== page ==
Among patients with ventilator-associated pneumonia (VAP), Gram stain-guided antibiotic therapy was noninferior to guideline-based therapy and may combat the spread of multidrug-resistant pathogens, according to findings from a study published in JAMA Network Open.
Researchers compared the clinical response of guideline-based and Gram stain-guided antibiotic therapies for patients with VAP. In this open-label, noninferiority, randomized clinical trial (ClinicalTrials.gov NCT03506113), patients (N=206) aged 15 years and older with a diagnosis of VAP and a modified clinical pulmonary infection score of 5 and higher were enrolled from the intensive care units (ICU) of 12 tertiary referral hospitals in Japan. After stratification by history of chronic obstructive pulmonary disease, traumatic brain injury, post-cardiopulmonary arrest syndrome, and hospitalizations requiring antibiotic therapy, patients were randomly assigned in a 1:1 fashion to receive either Gram-stain guided or guideline-based antibiotic therapy.
Patients (n=103) in the Gram stain-guided antibiotic therapy group received treatment on the basis of results of Gram staining from an endotracheal aspirate. Patients (n=103) in the guideline-based therapy group received an antipseudomonal agent in combination with an anti-methicillin-resistant Staphylococcus aureus (MRSA) agent according to the 2016 VAP guidelines.
Clinical assessments were performed at baseline and at each subsequent day throughout therapy, as well as at a follow-up visit 7 days after therapy was completed. The clinical response rate at the follow-up visit was the primary outcome. Secondary outcomes included 28-day mortality; 28-day ICU-free days; 28-day ventilator-free days; proportions of antipseudomonal agents and anti-MRSA agents as initial antibiotic therapies; coverage rate of initial antibiotic therapies; de-escalation rate; antibiotic therapy days; and adverse events.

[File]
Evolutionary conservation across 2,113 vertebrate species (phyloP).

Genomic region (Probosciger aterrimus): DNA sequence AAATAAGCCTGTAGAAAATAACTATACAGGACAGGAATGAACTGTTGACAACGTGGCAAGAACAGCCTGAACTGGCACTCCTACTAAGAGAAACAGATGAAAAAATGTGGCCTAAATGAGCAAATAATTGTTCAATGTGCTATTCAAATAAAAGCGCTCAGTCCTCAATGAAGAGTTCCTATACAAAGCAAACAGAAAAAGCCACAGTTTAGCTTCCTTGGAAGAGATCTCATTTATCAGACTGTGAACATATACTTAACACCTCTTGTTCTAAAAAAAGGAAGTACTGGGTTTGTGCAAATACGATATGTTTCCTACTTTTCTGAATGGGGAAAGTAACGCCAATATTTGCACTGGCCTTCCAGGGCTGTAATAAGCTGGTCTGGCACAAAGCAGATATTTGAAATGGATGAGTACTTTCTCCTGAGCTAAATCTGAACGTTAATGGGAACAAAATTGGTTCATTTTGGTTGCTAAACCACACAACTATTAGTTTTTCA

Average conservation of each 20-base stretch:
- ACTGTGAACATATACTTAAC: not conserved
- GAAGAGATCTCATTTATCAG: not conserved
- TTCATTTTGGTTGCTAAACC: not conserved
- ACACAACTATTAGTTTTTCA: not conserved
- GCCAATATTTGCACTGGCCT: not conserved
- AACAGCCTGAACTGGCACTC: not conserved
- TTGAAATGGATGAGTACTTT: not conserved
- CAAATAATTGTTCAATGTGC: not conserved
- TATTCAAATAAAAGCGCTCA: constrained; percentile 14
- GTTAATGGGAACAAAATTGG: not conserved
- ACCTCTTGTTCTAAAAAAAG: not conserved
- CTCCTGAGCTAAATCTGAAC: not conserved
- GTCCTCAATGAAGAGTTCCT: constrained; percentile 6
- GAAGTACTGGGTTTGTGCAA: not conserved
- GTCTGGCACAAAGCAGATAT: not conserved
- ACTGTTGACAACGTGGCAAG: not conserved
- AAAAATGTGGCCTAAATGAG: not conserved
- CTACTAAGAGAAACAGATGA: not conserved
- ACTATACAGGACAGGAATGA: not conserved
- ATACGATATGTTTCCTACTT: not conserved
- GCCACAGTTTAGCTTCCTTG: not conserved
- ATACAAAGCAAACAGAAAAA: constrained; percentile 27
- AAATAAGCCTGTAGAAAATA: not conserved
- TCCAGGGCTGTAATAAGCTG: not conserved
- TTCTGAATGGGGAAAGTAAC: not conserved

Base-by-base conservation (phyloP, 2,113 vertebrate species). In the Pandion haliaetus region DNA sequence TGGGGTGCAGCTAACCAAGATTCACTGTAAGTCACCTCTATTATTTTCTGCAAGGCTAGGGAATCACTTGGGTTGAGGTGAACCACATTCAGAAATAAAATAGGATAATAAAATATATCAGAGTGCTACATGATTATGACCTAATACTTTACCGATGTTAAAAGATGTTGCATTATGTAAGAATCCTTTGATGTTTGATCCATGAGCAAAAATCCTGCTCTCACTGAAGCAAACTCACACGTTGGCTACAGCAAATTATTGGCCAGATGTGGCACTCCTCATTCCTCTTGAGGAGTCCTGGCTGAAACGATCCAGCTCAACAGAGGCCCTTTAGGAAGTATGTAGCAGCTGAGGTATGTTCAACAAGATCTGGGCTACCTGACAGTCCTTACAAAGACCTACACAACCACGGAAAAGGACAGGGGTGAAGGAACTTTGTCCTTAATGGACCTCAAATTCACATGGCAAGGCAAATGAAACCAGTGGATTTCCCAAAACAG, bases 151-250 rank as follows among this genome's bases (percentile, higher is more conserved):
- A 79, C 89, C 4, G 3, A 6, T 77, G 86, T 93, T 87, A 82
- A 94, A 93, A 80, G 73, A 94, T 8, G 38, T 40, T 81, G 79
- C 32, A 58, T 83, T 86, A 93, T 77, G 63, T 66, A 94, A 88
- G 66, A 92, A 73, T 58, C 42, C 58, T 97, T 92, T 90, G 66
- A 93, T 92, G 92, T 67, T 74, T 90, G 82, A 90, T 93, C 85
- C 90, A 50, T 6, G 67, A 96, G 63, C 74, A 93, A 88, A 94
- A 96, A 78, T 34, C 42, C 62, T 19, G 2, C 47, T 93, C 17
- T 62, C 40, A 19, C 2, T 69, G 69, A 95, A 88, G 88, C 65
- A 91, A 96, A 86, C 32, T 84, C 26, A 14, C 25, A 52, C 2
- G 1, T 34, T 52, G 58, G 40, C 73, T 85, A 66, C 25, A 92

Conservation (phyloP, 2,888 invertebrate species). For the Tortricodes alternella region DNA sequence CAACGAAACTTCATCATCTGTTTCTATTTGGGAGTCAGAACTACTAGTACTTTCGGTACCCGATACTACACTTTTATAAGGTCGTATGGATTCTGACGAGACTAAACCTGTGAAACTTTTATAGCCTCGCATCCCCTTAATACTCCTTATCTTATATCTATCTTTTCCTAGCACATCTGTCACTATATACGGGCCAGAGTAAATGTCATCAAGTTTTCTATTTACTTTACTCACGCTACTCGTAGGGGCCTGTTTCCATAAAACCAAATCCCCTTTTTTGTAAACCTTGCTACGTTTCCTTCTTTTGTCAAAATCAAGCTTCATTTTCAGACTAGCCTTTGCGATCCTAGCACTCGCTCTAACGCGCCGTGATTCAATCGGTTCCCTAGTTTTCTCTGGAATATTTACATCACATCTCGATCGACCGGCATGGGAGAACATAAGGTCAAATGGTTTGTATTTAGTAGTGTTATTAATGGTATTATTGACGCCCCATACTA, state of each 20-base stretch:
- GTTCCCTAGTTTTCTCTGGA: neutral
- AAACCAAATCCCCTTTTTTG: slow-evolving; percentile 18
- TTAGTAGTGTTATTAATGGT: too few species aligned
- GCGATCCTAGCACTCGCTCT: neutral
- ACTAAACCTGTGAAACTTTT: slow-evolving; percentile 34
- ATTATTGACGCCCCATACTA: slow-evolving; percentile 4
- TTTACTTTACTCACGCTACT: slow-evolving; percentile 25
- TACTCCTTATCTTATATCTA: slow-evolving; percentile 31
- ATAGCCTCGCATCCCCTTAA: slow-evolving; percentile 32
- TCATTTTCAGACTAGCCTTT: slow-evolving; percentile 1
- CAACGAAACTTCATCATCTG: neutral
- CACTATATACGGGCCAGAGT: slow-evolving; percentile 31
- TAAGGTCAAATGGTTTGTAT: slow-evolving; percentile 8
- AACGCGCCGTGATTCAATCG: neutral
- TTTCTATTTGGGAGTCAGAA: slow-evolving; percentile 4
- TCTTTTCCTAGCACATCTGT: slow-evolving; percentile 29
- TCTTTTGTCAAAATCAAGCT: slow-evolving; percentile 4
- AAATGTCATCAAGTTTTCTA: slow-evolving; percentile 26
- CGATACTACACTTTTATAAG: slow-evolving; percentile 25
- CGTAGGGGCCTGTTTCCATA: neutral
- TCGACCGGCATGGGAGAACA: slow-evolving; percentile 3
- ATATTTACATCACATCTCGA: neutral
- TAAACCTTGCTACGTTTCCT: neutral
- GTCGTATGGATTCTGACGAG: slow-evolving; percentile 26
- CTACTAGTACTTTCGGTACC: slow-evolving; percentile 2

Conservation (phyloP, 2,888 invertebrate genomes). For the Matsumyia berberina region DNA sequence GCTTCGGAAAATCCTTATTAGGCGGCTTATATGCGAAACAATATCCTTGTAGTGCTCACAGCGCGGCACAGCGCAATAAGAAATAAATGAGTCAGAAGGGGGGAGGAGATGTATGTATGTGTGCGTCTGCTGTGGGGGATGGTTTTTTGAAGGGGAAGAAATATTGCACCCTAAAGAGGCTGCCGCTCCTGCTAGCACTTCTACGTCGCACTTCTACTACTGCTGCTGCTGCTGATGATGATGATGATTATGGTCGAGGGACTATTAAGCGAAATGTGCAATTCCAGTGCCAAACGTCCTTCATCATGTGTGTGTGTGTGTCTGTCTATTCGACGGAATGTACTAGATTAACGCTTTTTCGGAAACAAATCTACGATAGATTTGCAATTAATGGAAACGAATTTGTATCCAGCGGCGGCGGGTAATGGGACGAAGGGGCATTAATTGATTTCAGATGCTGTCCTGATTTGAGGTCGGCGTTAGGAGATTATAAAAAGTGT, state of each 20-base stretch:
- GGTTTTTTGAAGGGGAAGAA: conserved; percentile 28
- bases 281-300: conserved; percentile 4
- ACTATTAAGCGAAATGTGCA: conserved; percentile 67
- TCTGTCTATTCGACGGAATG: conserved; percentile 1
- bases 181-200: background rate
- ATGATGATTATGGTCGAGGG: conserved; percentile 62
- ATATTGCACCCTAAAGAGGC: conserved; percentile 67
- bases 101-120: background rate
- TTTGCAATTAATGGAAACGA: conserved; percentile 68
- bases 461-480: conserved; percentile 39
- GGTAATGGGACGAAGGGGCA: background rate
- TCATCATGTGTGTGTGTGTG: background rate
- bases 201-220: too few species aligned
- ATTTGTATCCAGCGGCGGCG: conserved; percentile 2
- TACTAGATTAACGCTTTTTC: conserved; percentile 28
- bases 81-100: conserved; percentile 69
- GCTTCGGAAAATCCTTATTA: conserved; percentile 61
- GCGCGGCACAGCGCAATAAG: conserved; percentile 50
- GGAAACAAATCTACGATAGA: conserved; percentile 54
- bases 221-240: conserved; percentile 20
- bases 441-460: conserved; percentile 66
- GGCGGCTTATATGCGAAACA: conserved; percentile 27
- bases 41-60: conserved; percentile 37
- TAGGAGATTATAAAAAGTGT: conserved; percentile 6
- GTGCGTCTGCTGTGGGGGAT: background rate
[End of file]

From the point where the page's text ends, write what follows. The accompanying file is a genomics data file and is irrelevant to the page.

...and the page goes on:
The median patient age was 69 (IQR, 54-78), and 79 (76.7%) and 74 (71.8%) patients from the Gram stain and guideline-based groups, respectively, achieved the primary outcome (risk difference, 0.05; 95% CI, -0.07 to 0.17; P <.001 for noninferiority). Compared with patients in the guideline-based group, fewer patients in the Gram stain group received antipseudomonal (30.1%; 95% CI, 21.5-39.9; P <.001) and anti-MRSA agents (38.8%; 95% CI, 29.4-48.9; P <.001).
The difference in the 28-day cumulative incidence of mortality between the Gram stain and guideline therapy groups was statistically insignificant (13.6% vs 17.5%, respectively; P =.39). Group differences also were insignificant for ICU-free days, ventilator-free days, and adverse events. The escalation of antibiotics based on culture results occurred in 7 (6.8%) and 1 (1.0%) patients in the Gram stain and guideline therapy groups, respectively (P =.03).
Study limitations included the open-label design, the small sample size, and the potential lack of generalizability.
The researchers concluded, “[these] findings reinforce the potential use of Gram staining in the critical care setting to ameliorate the spread of [multidrug-resistant] pathogens.”
Disclosure: Some authors declared affiliations with biotech, pharmaceutical, and/or device companies. Please see the original reference for a full list of disclosures.
Yoshimura J, Yamakawa K, Ohta Y, et al. Effect of gram stain-guided initial antibiotic therapy on clinical response in patients with ventilator-associated pneumonia: the GRACE-VAP randomized clinical trial. JAMA Netw Open. 2022;5(4):e226136. doi:10.1001/jamanetworkopen.2022.6136
This article originally appeared on Infectious Disease Advisor